What I've been attempting to do for the past couple of weeks here is show that when it comes to resolving social and political issues, the thinking of Christians ought to be distinctive from other perspectives in our world. After all, as we've seen, God isn't just interested in "spiritual" things; he's interested in everything. He's not just interested in "his" people; he's interested in everyone. He's not just a God of mercy and compassion; he's also a God of justice. This sets Christianity at odds with most other philosophical and theological mindsets -- which tend to stress one extreme or the other.
After we talked about God, we talked about humans (which is the appropriate order). I said that, because humans are created in the image of God, they are worthy of respect and honor -- simply by virtue of their humanity -- not because of anything they have done or might do.
This sets Christianity apart from naturalism or Darwinism because the origins of humanity lead naturally to dignity. We ought to have compassion and show mercy on the weaker members of our world rather than allowing the process of natural selection to weed them out of the gene pool. I'm not saying that believing in naturalism or Darwinism leads inevitably to the Nazi death camps. I'm just saying that when Nazi death camps arise, naturalism and Darwinism don't really offer much of a rationale to stop.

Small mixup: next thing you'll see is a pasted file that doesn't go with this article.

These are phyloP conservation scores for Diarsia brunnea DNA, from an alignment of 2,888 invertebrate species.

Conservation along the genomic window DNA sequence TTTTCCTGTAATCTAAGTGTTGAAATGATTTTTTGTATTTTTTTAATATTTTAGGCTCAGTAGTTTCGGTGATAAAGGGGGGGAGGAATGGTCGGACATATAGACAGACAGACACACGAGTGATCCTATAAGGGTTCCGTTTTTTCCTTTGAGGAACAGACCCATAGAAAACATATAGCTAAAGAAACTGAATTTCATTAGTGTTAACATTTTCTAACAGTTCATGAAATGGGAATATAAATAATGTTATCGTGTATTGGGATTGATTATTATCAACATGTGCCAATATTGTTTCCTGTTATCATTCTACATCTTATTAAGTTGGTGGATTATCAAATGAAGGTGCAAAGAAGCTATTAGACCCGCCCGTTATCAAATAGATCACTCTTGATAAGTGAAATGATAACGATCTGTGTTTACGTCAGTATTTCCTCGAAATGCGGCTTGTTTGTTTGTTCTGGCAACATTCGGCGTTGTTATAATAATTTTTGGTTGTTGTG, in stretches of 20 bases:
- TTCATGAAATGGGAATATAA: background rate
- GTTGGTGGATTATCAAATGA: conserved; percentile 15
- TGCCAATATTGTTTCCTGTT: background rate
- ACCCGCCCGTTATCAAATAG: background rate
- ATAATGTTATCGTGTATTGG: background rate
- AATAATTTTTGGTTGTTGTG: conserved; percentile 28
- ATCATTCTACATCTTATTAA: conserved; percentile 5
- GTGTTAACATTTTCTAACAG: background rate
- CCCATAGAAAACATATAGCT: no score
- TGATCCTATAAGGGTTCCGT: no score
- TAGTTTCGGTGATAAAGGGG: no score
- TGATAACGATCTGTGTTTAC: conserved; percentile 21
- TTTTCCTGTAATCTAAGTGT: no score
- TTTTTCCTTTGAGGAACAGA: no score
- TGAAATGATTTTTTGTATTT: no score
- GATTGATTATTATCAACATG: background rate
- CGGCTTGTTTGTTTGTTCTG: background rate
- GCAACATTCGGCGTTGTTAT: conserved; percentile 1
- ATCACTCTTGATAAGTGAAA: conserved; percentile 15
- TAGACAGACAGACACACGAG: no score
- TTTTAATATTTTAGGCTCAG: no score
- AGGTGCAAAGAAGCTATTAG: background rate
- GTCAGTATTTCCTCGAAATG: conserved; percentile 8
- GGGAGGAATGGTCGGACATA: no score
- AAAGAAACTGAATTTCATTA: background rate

I should also add that Christians aren't to reduce humans to merely souls -- so our work cannot be simply about evangelism. Nor should Christians think of humans as merely bodies -- so our work cannot be simply about relief and physical comfort. Finally, Christians should not think of humans as just social beings -- so our work cannot be simply about social reform. The distinctively Christian view of humanity is that we are all soul/body/community simultaneously. Thus, our work should be for the betterment of all three of those spheres.
So, our theology proper (understanding of God) sets us apart. And our anthropology (understanding of humanity) sets us apart. But you can't have anything distinctively Christian without mentioning Christ.
One time, near the end of his time here on earth, Jesus said to his closest friends, "As the Father has sent me, I am sending you" (John 20:21).
What do you suppose that means?